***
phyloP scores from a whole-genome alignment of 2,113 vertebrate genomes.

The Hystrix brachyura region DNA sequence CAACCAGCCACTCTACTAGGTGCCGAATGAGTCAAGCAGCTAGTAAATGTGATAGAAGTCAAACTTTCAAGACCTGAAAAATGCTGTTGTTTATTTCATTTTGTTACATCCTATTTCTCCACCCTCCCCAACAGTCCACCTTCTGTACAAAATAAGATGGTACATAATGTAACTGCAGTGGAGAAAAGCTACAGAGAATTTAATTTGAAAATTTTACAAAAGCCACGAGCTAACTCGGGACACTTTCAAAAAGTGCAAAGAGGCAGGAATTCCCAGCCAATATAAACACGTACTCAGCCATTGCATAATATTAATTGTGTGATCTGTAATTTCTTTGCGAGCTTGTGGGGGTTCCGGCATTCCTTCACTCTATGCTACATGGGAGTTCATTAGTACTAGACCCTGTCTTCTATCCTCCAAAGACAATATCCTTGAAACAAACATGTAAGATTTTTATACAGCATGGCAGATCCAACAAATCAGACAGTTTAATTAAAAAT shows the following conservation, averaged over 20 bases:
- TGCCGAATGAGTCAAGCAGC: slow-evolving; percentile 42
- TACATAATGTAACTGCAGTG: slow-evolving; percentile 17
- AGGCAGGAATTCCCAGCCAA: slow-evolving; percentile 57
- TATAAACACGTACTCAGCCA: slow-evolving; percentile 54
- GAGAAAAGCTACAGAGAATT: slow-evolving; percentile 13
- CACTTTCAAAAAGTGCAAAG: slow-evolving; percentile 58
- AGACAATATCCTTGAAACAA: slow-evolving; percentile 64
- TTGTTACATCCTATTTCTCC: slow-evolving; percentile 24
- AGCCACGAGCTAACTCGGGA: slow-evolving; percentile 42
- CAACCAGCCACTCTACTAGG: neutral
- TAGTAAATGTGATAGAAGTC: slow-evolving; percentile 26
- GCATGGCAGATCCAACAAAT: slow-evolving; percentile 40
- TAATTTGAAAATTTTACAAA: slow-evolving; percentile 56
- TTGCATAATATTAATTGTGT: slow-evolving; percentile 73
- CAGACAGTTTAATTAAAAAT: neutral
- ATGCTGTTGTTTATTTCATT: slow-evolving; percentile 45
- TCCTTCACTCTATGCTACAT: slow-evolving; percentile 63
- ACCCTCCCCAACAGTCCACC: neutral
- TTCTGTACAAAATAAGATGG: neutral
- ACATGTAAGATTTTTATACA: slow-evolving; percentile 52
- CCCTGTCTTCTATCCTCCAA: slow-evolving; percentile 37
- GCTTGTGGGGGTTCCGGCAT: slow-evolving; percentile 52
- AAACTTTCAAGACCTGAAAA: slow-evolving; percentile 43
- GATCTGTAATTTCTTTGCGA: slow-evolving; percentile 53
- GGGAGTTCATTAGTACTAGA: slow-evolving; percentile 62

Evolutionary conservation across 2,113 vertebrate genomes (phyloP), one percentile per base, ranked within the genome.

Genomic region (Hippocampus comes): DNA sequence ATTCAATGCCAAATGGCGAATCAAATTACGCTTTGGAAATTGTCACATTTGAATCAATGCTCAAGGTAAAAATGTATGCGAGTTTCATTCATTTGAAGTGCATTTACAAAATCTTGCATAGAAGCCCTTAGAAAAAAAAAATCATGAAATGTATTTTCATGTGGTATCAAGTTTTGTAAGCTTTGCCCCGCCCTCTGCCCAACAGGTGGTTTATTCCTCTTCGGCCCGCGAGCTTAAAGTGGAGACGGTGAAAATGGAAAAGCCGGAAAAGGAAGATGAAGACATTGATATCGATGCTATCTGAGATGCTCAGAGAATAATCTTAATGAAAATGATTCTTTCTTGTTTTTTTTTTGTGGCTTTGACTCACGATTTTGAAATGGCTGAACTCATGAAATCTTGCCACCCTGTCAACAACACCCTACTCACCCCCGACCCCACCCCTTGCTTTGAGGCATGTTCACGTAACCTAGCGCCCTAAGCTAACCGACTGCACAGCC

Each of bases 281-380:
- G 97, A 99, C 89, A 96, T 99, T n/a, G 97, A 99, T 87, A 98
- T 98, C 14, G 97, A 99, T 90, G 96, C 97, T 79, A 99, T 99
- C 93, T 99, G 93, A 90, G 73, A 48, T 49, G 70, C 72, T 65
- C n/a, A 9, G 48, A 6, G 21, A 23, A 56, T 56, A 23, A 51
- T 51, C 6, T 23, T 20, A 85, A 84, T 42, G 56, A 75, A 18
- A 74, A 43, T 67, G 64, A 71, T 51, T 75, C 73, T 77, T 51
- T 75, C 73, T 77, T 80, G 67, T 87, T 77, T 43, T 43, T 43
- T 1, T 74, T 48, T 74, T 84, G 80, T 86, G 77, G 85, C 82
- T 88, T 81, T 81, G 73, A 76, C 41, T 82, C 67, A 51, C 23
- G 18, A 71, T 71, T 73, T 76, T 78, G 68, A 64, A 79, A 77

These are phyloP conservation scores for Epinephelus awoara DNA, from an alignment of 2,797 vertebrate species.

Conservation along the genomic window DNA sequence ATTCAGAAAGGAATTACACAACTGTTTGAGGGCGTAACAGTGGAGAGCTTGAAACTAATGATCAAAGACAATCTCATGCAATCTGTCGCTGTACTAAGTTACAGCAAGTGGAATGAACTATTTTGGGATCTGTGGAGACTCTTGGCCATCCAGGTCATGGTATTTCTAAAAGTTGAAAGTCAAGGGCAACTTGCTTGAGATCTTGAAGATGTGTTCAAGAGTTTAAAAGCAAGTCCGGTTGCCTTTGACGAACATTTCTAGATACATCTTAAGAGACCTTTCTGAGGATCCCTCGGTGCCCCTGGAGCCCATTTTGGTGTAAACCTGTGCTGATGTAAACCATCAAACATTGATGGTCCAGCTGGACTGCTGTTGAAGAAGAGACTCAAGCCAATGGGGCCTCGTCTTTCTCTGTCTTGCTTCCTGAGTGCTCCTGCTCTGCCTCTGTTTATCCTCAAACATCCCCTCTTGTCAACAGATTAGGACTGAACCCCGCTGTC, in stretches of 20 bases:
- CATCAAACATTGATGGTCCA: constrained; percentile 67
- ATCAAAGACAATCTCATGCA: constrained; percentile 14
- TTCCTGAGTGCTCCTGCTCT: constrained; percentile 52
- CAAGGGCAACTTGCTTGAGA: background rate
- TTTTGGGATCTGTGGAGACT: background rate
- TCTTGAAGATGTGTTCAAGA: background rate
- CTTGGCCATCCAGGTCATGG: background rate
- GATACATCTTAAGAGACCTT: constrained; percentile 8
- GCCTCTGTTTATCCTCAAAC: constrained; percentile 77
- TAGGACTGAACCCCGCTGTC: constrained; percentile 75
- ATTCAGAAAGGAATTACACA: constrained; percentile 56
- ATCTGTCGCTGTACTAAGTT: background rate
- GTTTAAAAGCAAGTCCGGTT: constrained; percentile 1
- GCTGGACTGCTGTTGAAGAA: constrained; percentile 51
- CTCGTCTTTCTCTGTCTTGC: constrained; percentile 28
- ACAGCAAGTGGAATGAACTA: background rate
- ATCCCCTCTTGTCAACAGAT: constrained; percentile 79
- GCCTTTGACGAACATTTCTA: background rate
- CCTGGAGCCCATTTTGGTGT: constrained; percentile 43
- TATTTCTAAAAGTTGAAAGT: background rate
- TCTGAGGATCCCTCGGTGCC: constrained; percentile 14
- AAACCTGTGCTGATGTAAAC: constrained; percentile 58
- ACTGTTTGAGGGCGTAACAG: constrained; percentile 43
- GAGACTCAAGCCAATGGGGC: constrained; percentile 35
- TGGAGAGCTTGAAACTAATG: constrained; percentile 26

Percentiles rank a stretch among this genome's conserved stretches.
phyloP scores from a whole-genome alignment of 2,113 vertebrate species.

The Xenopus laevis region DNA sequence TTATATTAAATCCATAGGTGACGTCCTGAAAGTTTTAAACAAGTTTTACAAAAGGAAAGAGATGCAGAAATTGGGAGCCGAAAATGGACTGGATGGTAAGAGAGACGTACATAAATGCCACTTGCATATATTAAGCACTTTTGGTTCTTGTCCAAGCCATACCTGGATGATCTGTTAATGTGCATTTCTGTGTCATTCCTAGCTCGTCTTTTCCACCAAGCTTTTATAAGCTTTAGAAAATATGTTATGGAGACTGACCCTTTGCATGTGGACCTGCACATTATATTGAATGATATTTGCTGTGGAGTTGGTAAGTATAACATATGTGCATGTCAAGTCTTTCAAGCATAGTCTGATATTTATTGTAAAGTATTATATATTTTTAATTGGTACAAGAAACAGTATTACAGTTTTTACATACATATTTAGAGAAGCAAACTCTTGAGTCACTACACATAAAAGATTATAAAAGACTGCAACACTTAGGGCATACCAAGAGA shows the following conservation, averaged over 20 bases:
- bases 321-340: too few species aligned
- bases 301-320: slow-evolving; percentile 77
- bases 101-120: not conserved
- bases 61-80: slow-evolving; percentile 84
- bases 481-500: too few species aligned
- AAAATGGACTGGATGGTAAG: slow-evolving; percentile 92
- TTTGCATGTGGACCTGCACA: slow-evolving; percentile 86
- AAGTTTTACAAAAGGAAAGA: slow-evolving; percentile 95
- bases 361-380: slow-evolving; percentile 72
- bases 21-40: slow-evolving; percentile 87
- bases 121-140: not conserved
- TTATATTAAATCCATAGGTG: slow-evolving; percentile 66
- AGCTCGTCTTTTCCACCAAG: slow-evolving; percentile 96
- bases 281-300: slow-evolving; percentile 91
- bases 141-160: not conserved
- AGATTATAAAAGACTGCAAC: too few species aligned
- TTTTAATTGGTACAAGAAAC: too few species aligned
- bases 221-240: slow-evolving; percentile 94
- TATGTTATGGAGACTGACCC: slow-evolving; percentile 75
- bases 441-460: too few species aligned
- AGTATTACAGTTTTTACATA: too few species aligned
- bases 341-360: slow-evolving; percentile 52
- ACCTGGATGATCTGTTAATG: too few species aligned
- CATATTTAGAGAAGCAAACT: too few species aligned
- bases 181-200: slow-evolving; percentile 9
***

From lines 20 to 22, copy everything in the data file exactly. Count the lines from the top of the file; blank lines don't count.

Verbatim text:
- ACCCTCCCCAACAGTCCACC: neutral
- TTCTGTACAAAATAAGATGG: neutral
- ACATGTAAGATTTTTATACA: slow-evolving; percentile 52